For many in Tel Aviv, weekends revolve around Friday nights spent enjoying the city’s thriving nightlife scene and Saturday afternoons lazing on its beaches — but, until late last year, 22-year-old Yoel Darwish’s outings had always come with a big taxi bill.
The beachside metropolis might style itself as “the nonstop city” but once the sun sets on Friday and the Jewish Sabbath begins, the greater Tel Aviv area’s roughly 1.6m residents have for decades had limited options for getting around. “We live in Israel, you have to think about every expense,” said Mr Darwish, who lives in the northern Tel Aviv neighbourhood of Ramat Aviv. “It’s one of the largest cities in the country and you can’t function here without a car. It’s wack.”
With Israel just weeks away from its third election in a year and the administration trapped in political stalemate, local governments have in recent months seized the initiative on popular, if divisive issues, such as running buses on the Jewish Sabbath.
Tel Aviv has partnered with neighbouring cities to launch a weekend bus service for their largely secular constituents, upending a decades-long public transport blackout on the Sabbath. The new buses have made a “huge” difference, said Gabrielle Richmond, a 25-year-old student in Tel Aviv. “I can go to a Shabbat dinner . . . and not have to think about getting there and spending money on a taxi,” she said.
The weekend buses are the latest front in a culture war between religious and secular Israelis that has increasingly dominated national politics and is expected to play a major factor in the upcoming March 2 elections. “If you look at elections in the past decade, they were in essence about the question of Israel’s collective identity,” said Gayil Talshir, a professor of political science at Hebrew University of Jerusalem. The upcoming elections, she said, will once again be over “not just the debate over Jewishness versus Israeliness, but a debate over democracy”.
Ultra-Orthodox Jews make up just over 10 per cent of Israel’s population, but wield outsized influence as political kingmakers in governing coalitions. Many consider public transport on the Sabbath a profaning of the holy day and, as prime minister Benjamin Netanyahu’s staunch allies in recent years, ultra-Orthodox political parties have pushed for greater adherence to Jewish law in the public sphere.
Israel has no civil marriage, and the country’s Orthodox Rabbinate holds a monopoly on weddings and divorces between Jewish couples. Likewise, in accordance with Judaism’s prohibition on work on the Sabbath, most businesses close from sundown on Friday until sunset on Saturday, and a longstanding compromise largely bans public transportation in Israel.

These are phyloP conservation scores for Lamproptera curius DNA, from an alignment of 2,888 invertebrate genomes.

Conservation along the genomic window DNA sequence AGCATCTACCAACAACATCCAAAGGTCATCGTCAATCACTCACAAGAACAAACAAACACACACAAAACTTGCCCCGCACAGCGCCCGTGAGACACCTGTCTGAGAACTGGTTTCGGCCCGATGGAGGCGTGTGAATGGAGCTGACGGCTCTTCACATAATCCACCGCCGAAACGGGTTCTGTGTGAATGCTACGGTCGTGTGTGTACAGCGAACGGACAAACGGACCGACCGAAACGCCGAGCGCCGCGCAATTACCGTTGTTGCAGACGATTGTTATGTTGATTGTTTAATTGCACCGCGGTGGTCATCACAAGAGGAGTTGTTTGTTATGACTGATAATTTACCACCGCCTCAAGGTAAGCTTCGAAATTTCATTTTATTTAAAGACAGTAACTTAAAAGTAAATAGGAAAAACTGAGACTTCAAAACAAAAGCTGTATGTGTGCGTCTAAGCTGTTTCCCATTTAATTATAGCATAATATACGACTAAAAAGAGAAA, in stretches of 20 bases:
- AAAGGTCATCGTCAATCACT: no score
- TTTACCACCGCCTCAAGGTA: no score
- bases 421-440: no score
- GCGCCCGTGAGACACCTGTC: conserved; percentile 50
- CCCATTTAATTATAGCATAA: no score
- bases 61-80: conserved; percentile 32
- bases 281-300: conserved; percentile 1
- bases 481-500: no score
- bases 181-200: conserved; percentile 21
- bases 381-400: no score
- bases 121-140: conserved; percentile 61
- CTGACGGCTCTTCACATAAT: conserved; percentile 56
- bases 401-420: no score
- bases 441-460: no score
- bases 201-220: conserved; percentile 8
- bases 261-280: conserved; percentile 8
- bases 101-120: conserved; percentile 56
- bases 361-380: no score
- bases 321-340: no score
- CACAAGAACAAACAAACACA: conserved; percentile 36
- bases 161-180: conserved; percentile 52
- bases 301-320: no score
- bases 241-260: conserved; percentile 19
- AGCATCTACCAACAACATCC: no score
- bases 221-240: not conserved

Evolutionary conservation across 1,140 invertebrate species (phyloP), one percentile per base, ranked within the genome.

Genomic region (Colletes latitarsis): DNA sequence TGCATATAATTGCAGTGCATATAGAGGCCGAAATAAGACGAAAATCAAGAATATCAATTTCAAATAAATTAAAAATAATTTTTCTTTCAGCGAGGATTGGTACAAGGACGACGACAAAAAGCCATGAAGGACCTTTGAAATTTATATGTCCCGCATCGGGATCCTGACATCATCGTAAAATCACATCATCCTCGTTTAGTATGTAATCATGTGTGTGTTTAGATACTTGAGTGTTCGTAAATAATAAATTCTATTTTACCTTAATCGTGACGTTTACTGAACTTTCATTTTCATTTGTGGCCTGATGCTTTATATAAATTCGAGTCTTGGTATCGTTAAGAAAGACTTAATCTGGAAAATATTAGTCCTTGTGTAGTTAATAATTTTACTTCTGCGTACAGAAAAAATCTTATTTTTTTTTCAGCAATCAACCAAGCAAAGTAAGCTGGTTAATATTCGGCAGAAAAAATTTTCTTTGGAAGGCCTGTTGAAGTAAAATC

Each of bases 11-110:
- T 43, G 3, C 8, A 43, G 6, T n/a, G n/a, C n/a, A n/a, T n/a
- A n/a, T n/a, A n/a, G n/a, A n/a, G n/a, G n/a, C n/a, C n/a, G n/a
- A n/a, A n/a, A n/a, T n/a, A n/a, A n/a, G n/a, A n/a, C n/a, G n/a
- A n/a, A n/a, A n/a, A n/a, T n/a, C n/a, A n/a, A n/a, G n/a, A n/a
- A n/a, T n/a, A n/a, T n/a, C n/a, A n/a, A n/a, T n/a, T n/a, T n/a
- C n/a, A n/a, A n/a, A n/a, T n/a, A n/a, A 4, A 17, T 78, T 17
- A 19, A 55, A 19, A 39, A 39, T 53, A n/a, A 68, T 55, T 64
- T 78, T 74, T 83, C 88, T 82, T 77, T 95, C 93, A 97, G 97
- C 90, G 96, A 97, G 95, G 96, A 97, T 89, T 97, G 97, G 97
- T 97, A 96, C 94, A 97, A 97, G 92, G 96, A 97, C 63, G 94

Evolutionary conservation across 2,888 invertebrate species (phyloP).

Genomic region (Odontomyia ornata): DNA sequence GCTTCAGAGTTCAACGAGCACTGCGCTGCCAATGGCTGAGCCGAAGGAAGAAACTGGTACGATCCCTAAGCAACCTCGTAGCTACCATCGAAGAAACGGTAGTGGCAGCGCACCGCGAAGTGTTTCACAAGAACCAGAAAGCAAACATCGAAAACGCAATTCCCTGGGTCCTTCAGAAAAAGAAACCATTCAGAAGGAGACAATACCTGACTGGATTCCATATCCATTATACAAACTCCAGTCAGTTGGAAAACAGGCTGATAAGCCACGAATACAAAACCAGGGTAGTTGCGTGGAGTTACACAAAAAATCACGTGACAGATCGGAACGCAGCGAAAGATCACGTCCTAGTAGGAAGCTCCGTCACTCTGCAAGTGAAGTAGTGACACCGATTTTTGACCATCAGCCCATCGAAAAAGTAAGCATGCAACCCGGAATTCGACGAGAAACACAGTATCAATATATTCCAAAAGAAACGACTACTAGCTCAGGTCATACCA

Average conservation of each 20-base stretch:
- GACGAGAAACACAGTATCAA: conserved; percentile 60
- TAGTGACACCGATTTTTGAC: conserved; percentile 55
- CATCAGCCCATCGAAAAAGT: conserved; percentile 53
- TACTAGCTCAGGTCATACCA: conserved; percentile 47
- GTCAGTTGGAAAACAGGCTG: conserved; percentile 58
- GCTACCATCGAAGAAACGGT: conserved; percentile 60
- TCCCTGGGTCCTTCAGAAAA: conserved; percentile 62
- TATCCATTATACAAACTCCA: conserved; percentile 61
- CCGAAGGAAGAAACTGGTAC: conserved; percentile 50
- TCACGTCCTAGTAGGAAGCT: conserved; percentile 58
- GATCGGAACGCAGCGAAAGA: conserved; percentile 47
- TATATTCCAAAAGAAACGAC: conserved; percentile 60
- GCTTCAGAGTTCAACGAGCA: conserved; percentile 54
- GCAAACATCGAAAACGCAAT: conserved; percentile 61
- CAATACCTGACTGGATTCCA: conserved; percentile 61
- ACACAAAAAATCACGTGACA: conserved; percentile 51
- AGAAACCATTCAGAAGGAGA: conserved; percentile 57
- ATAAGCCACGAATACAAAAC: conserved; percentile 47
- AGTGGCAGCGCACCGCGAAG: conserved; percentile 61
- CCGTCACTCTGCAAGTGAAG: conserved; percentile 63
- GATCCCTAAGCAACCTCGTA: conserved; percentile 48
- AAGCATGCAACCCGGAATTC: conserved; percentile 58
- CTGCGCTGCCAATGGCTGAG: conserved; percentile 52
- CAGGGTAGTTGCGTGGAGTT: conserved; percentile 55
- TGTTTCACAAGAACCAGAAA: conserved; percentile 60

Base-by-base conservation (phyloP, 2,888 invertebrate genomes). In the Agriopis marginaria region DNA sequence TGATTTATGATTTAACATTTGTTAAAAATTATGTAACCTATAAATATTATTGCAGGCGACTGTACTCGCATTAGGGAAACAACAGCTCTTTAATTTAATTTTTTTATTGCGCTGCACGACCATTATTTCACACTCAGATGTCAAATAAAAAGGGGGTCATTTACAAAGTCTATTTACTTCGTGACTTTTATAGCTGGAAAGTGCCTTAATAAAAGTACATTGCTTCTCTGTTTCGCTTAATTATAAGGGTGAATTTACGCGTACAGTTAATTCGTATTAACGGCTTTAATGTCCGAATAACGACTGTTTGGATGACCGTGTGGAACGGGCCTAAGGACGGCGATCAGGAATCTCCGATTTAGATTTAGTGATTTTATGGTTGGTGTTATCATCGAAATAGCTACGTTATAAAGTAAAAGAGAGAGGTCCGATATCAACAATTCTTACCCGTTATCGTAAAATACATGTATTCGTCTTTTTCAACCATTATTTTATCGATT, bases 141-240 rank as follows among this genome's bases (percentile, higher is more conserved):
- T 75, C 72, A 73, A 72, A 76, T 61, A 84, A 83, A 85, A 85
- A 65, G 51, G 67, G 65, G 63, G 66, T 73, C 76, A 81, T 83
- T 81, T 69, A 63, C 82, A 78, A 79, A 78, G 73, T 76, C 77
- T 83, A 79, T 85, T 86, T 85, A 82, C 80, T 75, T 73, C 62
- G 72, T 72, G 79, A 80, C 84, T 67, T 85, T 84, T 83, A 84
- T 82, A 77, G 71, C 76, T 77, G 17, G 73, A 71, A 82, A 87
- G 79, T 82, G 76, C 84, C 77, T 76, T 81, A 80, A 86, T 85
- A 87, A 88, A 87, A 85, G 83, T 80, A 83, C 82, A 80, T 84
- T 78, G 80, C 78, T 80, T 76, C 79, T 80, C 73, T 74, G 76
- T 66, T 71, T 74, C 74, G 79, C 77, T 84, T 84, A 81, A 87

But Israel’s secular Jewish majority has chafed under these strictures on public life, and increasingly are demanding liberalisation. A November survey by Hiddush, an Israeli religious freedom organisation, found that 68 per cent of Israelis polled supported public transportation on the Sabbath and 66 per cent backed broader recognition of non-Orthodox marriages.
Former army chief of staff Benny Gantz, Mr Netanyahu’s main rival and leader of the Blue and White party, has pledged to liberalise marriage laws and permit municipalities to operate public transport at the weekend.
Avigdor Lieberman, head of the secular ultranationalist Yisrael Beytenu party, broke up the last government in December 2018 over military draft exemptions for ultra-Orthodox men. This ultimately stopped Mr Netanyahu from forming a coalition with nationalist and religious parties last year. Mr Lieberman has “dragged the entire political discourse to be around religion and state”, said Ms Talshir, the Hebrew University political scientist.
With just three weeks until election day, polls suggest a similar outcome as September’s vote — namely a hung parliament — making religious freedom once again a linchpin issue in the formation of a new government.
Municipal governments have been emboldened by the fact that Israel is run by a “very anomalous caretaker government that received its authority from a Knesset that hasn’t existed for some time”, said Tomer Naor, chief legal officer of the Movement for Quality Government in Israel. The political stalemate of the past year has coincided with what Hiddush’s deputy director, Sagi Agmon, calls a “secular uprising” in local governments.
Tel Aviv deputy mayor Meital Lehavi said the six bus lines criss-crossing the metropolitan area have drawn more than 10,000 passengers each weekend, exceeding city hall’s initial expectations. By running it free of charge, city hall has ducked a confrontation with the transportation ministry, which might otherwise have tried to shut it down. “What’s clear is that there is demand, and that the public is voting with its feet and is using it,” said Ms Lehavi.
For Ms Lehavi, the Sabbath buses are not just a service to the secular residents of the metropolis on their days off, it is no less than “a struggle for the future character of Israel”.
“Will it be pluralistic, advancing and feminist, or Judaism controlled by Orthodoxy and Jewish law?” asked Ms Lehavi.
For Ms Richmond, a secular Israeli, religion’s place will be on her mind come election day. “I just don’t believe that everyone should have to follow religious laws they don’t believe in,” she said.
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